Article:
Kerryon Johnson and Ty Johnson: Some will look at Johnson’s performance in Week 3 and think, “eh.” He gained more stock than most realized, as he totaled 20 of the 25 carries among Lions running backs. That’s uncharted territory for him. While he totaled just 36 yards on them, it was against the Eagles, who have allowed less than 3.2 yards per carry on the season. Meanwhile, the Chiefs have allowed a league-worst 6.20 yards per carry. Teams haven’t had much of an opportunity to run much against them considering how quickly the Chiefs offense throws points on the board. Still, it says something that they’ve allowed 268 yards on the ground over the last two weeks. Johnson still leads this team in targets, too, making him gamescript-proof. Any time you have a running back locked into 18-plus touches against the Chiefs, he’s a must-start. There were 10 running backs who hit that mark against the Chiefs last year and nine of them finished as top-24 options, including five top-12 options. The only one who didn’t hit at least 16.0 PPR points was Doug Martin. It’s safe to say Johnson should be considered a borderline RB1 this week. As for Ty Johnson, he totaled just five touches in the first game without C.J. Anderson, so it’s tough to say he’s worth hanging onto, outside of a handcuff to Kerryon Johnson.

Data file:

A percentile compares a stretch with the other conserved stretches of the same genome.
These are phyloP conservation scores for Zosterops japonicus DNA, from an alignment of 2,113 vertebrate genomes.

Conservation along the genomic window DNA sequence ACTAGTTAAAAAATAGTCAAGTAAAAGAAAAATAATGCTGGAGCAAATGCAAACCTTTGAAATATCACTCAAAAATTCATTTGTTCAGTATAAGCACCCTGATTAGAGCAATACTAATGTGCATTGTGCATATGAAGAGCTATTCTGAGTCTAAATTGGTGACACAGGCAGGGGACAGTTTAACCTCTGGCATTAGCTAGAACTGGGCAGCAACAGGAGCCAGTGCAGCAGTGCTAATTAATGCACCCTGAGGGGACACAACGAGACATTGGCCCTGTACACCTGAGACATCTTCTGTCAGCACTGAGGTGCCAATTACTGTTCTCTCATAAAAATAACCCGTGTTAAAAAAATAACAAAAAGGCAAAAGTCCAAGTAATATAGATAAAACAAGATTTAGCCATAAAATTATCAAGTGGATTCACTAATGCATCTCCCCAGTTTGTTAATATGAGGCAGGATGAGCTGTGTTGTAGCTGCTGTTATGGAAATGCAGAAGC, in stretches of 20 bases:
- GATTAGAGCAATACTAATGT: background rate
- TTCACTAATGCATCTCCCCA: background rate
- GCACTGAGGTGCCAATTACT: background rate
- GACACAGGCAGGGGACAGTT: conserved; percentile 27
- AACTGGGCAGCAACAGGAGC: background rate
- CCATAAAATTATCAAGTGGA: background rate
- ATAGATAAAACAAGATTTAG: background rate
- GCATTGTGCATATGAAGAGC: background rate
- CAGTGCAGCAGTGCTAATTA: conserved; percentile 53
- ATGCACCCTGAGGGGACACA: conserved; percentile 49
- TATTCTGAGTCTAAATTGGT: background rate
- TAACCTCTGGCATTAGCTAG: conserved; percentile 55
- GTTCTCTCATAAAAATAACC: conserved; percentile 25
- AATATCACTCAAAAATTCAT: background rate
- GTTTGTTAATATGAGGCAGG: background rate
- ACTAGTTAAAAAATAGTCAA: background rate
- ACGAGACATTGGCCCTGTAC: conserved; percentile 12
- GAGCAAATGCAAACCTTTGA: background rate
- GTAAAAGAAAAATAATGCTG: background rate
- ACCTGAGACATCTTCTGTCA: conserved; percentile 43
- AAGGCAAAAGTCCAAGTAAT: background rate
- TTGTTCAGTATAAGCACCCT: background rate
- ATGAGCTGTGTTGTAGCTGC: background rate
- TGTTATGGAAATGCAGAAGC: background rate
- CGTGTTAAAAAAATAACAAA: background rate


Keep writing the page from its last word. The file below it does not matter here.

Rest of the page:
Sammy Watkins: We’re now three weeks through the season and Watkins is tied for third in the NFL with 32 targets from Patrick Mahomes. Unfortunately, he’s been somewhat quiet the last two weeks, finishing with under 65 yards in each game despite Mahomes throwing for huge chunks of yardage. But don’t panic, the numbers will follow the targets. The issue this week could be Darius Slay, who was fantastic in his shadow coverage of Keenan Allen two weeks ago, holding him to 8/98/0 on a massive 15 targets. That’s a good comp for Watkins, as both receivers play in the slot more than half the time. Slay isn’t as good without the sideline, as he’s allowed 4-of-5 passing for 60 yards in the slot, while allowing just 5-of-12 passing for 86 yards on the perimeter. The reason Watkins may get a break is due to Slay’s injury he suffered in Week 3, when he left the game in the third quarter with a hamstring injury. Those soft tissue injuries could linger, meaning Slay may miss this game. Even if he plays, he may be at less than 100 percent. Watkins may be catching a break against the Lions, who have now allowed three veterans to score at least 17.8 PPR points (Larry Fitzgerald, Keenan Allen, and Nelson Agholor). Plug Watkins in as a high-end WR2 with top-five upside if Slay is out. *Update* Slay has been limited in practice all week and will likely be a game-time decision.